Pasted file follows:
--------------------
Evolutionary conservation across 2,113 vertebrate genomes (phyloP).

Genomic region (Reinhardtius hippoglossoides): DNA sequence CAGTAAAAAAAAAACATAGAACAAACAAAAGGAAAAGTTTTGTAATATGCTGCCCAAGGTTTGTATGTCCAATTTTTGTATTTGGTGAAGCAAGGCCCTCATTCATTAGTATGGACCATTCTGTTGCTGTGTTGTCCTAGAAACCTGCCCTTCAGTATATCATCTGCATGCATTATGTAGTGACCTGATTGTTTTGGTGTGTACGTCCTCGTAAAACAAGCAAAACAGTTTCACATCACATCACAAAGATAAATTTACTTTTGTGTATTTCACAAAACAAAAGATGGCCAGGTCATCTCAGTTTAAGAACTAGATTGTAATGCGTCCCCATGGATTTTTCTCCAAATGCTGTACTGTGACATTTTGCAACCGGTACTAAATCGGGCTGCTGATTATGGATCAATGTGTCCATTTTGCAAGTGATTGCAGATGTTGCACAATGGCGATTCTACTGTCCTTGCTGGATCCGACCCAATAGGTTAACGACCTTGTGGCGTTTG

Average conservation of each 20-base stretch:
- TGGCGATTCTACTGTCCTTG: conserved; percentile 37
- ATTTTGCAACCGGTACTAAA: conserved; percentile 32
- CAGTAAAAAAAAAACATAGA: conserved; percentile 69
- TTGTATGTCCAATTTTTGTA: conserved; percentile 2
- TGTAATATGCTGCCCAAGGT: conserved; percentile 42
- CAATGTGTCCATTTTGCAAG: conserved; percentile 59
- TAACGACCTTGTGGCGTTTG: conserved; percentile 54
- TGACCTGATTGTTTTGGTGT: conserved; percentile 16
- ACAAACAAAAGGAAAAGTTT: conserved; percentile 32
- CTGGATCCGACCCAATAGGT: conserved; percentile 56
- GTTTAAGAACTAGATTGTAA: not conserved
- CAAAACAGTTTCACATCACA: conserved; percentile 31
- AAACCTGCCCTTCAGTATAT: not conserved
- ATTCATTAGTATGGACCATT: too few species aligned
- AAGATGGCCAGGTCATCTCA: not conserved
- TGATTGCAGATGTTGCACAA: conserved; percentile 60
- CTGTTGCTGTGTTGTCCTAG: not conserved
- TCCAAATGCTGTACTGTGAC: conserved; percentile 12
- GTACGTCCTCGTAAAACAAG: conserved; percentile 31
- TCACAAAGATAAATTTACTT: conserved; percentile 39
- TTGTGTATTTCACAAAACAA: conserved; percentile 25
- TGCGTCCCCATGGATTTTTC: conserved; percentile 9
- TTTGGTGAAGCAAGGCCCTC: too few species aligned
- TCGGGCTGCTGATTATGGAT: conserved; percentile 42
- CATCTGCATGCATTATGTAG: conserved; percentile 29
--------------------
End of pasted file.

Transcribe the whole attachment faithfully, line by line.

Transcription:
Evolutionary conservation across 2,113 vertebrate genomes (phyloP).

Genomic region (Reinhardtius hippoglossoides): DNA sequence CAGTAAAAAAAAAACATAGAACAAACAAAAGGAAAAGTTTTGTAATATGCTGCCCAAGGTTTGTATGTCCAATTTTTGTATTTGGTGAAGCAAGGCCCTCATTCATTAGTATGGACCATTCTGTTGCTGTGTTGTCCTAGAAACCTGCCCTTCAGTATATCATCTGCATGCATTATGTAGTGACCTGATTGTTTTGGTGTGTACGTCCTCGTAAAACAAGCAAAACAGTTTCACATCACATCACAAAGATAAATTTACTTTTGTGTATTTCACAAAACAAAAGATGGCCAGGTCATCTCAGTTTAAGAACTAGATTGTAATGCGTCCCCATGGATTTTTCTCCAAATGCTGTACTGTGACATTTTGCAACCGGTACTAAATCGGGCTGCTGATTATGGATCAATGTGTCCATTTTGCAAGTGATTGCAGATGTTGCACAATGGCGATTCTACTGTCCTTGCTGGATCCGACCCAATAGGTTAACGACCTTGTGGCGTTTG

Average conservation of each 20-base stretch:
- TGGCGATTCTACTGTCCTTG: conserved; percentile 37
- ATTTTGCAACCGGTACTAAA: conserved; percentile 32
- CAGTAAAAAAAAAACATAGA: conserved; percentile 69
- TTGTATGTCCAATTTTTGTA: conserved; percentile 2
- TGTAATATGCTGCCCAAGGT: conserved; percentile 42
- CAATGTGTCCATTTTGCAAG: conserved; percentile 59
- TAACGACCTTGTGGCGTTTG: conserved; percentile 54
- TGACCTGATTGTTTTGGTGT: conserved; percentile 16
- ACAAACAAAAGGAAAAGTTT: conserved; percentile 32
- CTGGATCCGACCCAATAGGT: conserved; percentile 56
- GTTTAAGAACTAGATTGTAA: not conserved
- CAAAACAGTTTCACATCACA: conserved; percentile 31
- AAACCTGCCCTTCAGTATAT: not conserved
- ATTCATTAGTATGGACCATT: too few species aligned
- AAGATGGCCAGGTCATCTCA: not conserved
- TGATTGCAGATGTTGCACAA: conserved; percentile 60
- CTGTTGCTGTGTTGTCCTAG: not conserved
- TCCAAATGCTGTACTGTGAC: conserved; percentile 12
- GTACGTCCTCGTAAAACAAG: conserved; percentile 31
- TCACAAAGATAAATTTACTT: conserved; percentile 39
- TTGTGTATTTCACAAAACAA: conserved; percentile 25
- TGCGTCCCCATGGATTTTTC: conserved; percentile 9
- TTTGGTGAAGCAAGGCCCTC: too few species aligned
- TCGGGCTGCTGATTATGGAT: conserved; percentile 42
- CATCTGCATGCATTATGTAG: conserved; percentile 29